Sheldon Kranz, Aesthetic Realism Consultant, Writer, Poet

Sheldon Kranz
Aesthetic Realism Consultant, Writer, Poet  (1919-1980)

Turning Over a New Leaf; or, What Is Literature?

By Sheldon Kranz

Presented October 19, 1974, at the Aesthetic Realism Foundation, 141 Greene Street, New York City

I believe that all literature is the making one of opposites; and that when a poem or prose work stirs us, it is because the permanent opposites in reality have been made one by the poet or prose writer.

My purpose in this talk is to express my gratitude for the Aesthetic Realism way of seeing literature, a way which I have tested over many years as a college instructor, and as an editor, and which I have found to be true.  I should like to show the large cultural meaning this way of seeing literature has for the world and for every self.  It is this way of seeing that I love as much as I love anything.

When I met Aesthetic Realism, I had completed my graduate work in literature at the University of Iowa. But with all my care for the prose and poetry of the centuries, I did not like the world. And further, I did not think it was possible. Literature was a solace for me, not a means of being closer to people and things. And then, I wasn't very sure of my taste, or my basis for criticism. In fact, I didn't have a basis.  So my care for literature was also unsure.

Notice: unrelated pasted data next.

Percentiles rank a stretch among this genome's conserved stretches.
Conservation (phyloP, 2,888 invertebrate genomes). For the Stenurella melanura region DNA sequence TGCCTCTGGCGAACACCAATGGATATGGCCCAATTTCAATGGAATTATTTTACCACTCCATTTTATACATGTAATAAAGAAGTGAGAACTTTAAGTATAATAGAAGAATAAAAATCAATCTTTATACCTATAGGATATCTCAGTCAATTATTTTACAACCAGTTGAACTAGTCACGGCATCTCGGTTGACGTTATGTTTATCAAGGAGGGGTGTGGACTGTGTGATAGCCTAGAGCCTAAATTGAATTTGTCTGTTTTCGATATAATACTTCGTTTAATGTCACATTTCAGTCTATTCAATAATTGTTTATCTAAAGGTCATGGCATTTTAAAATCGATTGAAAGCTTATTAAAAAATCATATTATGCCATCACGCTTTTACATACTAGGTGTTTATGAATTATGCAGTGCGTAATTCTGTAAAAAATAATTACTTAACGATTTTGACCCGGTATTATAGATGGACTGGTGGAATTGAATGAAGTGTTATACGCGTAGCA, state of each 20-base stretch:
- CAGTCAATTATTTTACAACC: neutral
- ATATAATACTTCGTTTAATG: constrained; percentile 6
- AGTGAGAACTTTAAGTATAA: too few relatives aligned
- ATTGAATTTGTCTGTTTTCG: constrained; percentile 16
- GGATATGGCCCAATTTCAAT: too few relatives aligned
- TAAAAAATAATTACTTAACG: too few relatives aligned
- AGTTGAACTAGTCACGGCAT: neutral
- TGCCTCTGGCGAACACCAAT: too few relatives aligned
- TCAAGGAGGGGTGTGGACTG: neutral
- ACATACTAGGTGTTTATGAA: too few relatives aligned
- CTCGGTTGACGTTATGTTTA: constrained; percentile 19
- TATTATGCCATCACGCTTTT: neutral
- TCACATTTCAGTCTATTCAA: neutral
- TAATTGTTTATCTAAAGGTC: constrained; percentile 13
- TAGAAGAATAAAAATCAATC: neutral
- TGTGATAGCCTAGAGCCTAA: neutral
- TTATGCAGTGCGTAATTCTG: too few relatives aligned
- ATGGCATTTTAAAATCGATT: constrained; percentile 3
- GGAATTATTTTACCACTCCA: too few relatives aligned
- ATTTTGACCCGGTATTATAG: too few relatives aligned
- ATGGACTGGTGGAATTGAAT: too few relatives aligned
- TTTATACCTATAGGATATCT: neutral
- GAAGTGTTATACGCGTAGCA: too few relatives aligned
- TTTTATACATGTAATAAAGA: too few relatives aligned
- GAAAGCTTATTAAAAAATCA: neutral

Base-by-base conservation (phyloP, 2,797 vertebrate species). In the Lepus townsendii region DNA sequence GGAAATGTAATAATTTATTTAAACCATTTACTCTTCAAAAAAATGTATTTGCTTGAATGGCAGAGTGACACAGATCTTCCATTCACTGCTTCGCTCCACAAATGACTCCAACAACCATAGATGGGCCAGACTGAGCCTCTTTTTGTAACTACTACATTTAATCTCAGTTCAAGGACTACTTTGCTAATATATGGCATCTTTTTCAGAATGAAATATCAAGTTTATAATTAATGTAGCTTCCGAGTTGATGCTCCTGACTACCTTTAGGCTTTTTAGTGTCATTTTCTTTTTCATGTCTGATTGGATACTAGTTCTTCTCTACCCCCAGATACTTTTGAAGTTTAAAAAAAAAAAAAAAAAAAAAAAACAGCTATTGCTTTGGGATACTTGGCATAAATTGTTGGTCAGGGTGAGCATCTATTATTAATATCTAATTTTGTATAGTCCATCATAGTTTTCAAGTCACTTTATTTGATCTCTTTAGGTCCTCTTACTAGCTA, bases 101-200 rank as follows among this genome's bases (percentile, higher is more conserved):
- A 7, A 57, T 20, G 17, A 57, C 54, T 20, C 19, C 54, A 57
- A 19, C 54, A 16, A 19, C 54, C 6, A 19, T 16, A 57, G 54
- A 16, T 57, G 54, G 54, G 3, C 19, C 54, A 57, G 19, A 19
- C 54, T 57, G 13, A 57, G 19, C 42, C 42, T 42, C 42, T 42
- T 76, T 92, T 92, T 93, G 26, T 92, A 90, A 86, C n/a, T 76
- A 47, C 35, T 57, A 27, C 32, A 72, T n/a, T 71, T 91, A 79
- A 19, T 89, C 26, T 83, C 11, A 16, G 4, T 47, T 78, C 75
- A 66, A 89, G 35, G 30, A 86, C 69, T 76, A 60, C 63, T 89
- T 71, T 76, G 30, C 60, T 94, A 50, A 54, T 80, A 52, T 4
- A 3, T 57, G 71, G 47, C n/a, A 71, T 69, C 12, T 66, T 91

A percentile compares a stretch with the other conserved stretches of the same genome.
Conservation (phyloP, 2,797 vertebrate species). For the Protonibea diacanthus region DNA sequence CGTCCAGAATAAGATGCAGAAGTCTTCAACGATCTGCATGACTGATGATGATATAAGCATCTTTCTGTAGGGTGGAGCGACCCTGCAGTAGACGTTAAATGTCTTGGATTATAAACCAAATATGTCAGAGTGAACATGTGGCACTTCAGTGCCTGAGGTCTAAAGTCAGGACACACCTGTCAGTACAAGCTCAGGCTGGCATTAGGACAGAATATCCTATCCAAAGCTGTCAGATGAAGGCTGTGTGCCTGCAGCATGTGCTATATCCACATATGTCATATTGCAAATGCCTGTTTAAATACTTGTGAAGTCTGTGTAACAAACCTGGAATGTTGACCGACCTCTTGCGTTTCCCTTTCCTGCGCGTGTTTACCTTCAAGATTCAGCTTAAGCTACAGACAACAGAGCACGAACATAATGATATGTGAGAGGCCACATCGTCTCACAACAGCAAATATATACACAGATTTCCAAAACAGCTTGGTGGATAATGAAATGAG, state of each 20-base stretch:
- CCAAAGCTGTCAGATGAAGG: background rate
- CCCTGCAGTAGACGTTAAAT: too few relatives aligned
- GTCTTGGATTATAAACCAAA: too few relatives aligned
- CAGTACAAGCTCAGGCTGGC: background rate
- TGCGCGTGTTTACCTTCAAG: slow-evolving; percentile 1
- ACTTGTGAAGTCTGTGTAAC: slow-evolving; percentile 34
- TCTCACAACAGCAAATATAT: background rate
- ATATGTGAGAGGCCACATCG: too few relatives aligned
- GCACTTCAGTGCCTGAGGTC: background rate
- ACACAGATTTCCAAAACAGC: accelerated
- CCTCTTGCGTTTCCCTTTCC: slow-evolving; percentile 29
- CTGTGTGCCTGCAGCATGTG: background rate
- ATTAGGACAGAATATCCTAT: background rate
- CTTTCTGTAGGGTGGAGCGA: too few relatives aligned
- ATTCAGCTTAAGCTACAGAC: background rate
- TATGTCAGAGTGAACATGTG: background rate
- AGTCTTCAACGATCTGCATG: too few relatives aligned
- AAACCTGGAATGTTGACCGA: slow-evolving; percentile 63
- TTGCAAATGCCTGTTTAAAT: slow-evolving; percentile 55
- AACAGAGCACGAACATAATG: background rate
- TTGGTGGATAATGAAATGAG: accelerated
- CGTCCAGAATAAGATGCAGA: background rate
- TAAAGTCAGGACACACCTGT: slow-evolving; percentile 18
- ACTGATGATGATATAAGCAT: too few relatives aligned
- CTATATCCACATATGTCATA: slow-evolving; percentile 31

What the Aesthetic Realism way of seeing meant to my life, when I began to learn that literature is deeply and at every moment the same as what people are! Literature, Eli Siegel taught me, is a magnificent way of liking the world.  He said:

Literature is a way of a person seeing himself and the world as one.

I learned two things in my studies with Eli Siegel that I had learned nowhere else: (1) It is the opposites in all their flexibility and subtlety that explain the beauty of such diverse works as Homer's Iliad, Shakespeare's  William ShakespeareOthello, Rimbaud's "O Seasons, O Castles," Dostoievsky's Crime and Frog, representing "The Notorious Jumping Frog of Calaveras County"Punishment, and  Mark Twain's story about the jumping frog. Mr. Siegel found the element all great works have in common.  It is the opposites that join the centuries of prose and poetry, and give coherence to man's emotions and perceptions. (2) A major contribution of his to literature is that the answer to every person's deepest question, How can I make sense out of the warring contradictions inside me? can be found in the technique of a successful poem, or story, or novel. To see literature this way is to see it as it is, and to answer a person's deepest hope as it did mine.

Take, for example, freedom and order.  In "The Aesthetic Method in Self-Conflict" [in Self and World], Mr. Siegel writes:
The question confronting everyone is: Is it possible for a human being to do truly as he show his instincts, his impulses, his drives--and at the same time satisfy his sense of order, of precision, of stability?...Aesthetic Realism says, yes....

He then proceeds to show how a novel puts these opposites together: